Guess which journal I find myself spending more time with, and frankly enjoying more?

It’s not that the quality of writing differs radically from one journal to the next – Robinson, Fitterman & Harryman could all just as easily turn up in Conjunctions as in Model Homes. More could, actually, if Morrow had kept one eye turned to Canada. Many of the authors in Conjunctions – particularly from that first cluster of names above – could fit in Model Homes as well. Swapping Kit Robinson & Carla Harryman for, say, Lyn Hejinian & Rae Armantrout would hardly constitute a major change of direction for either publication.

Nor is size the major differentiator between the two journals, tho it’s true that one uses a 64-page magazine quite differently than one does a publication that weighs in at 500 pages. For what it’s trying to accomplish, each is well designed.

The difference between the two – the reason why Conjunctions is a nice-to-have publication while Model Homes is a must – is that Model Homes has a much sharper point-of-view. This isn’t to say that Conjunctions doesn’t have any focus – regular readers will be able to tell you what Brad Morrow’s likes & dislikes (or perhaps interests & disinterests) in contemporary poetry happen to be. For example, there is a bias toward complexity, which explains why the post-New American traditions he seems most to be interested in are (a) a post-projectivist thread (Robert Kelly would be an example), (b) the uptown visual-art conscious side of the New York school, (c) language poetry – tho not all of it – and (d) so-called Third Way poetics (Berssenbrugge, Lauterbach & Swensen in the current issue). There’s no visual poetry, nothing with a Beat flourish, no hint (at least in this issue) of Naropa. The closest one gets to the School of Quietude might be Reginald Shepherd, but he’d be one of the best arguments for itself the School o’ Q. could make.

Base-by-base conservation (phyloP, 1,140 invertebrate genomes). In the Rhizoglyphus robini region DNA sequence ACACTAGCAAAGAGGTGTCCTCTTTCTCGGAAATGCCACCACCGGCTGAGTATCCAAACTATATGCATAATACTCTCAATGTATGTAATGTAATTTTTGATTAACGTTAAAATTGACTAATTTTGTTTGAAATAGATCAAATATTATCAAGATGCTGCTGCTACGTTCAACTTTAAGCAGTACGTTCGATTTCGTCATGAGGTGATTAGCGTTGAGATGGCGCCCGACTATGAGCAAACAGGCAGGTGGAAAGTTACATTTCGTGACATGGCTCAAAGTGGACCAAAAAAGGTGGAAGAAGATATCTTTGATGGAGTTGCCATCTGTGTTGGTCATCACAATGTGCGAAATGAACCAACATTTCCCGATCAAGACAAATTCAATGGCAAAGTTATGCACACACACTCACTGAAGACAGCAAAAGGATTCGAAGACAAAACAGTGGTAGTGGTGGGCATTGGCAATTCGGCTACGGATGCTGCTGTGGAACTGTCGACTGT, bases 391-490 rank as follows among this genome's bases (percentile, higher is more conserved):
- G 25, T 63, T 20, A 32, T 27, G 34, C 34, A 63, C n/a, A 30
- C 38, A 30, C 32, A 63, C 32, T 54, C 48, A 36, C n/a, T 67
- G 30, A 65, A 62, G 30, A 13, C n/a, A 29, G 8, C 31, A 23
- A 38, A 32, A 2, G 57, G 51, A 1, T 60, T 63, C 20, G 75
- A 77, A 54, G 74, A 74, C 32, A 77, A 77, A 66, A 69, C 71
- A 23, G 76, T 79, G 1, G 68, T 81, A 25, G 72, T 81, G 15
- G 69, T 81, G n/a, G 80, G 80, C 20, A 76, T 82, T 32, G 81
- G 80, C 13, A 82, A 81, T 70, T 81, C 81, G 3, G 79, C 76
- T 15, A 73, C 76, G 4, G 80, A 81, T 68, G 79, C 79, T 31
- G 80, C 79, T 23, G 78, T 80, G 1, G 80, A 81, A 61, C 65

Morrow’s take on prose is quite similar – the writers included all exude intelligence but I don’t sense an aesthetic center – Joyce Carol Oates writes a romance series under a pen name. She writes quickly & one imagines she writes constantly as well. That’s not an aesthetic I associate with William Gass or Edwidge Danticat. A substantial number of the prose writers, tho only one or two of the poets, publish with the New York trade presses.

In short, Conjunctions tends toward good writing, smart writing, all kinds. But one doesn’t necessarily experience an affinity between writer A & writer B here. A look at the table of contents gives one the sense that Morrow alternated writers for the sake of maximum contrast, an approach that evens out any argument the gathering might have made.

Model Homes, on the other hand, is very much interested in connecting the generation of poets that came of age in the 1970s with the present. It’s as militant as any issue of Roof or Temblor ever were. The issue has Tan Lin, who was in grad school in 1983 & is part of the larger circle associated with uncreative writing & vispo, as well as Tao Lin, born that same year. I can’t imagine Joyce Carol Oates or Robert Coover in this journal. That’s an understatement – and it’s to Model Homes’ advantage.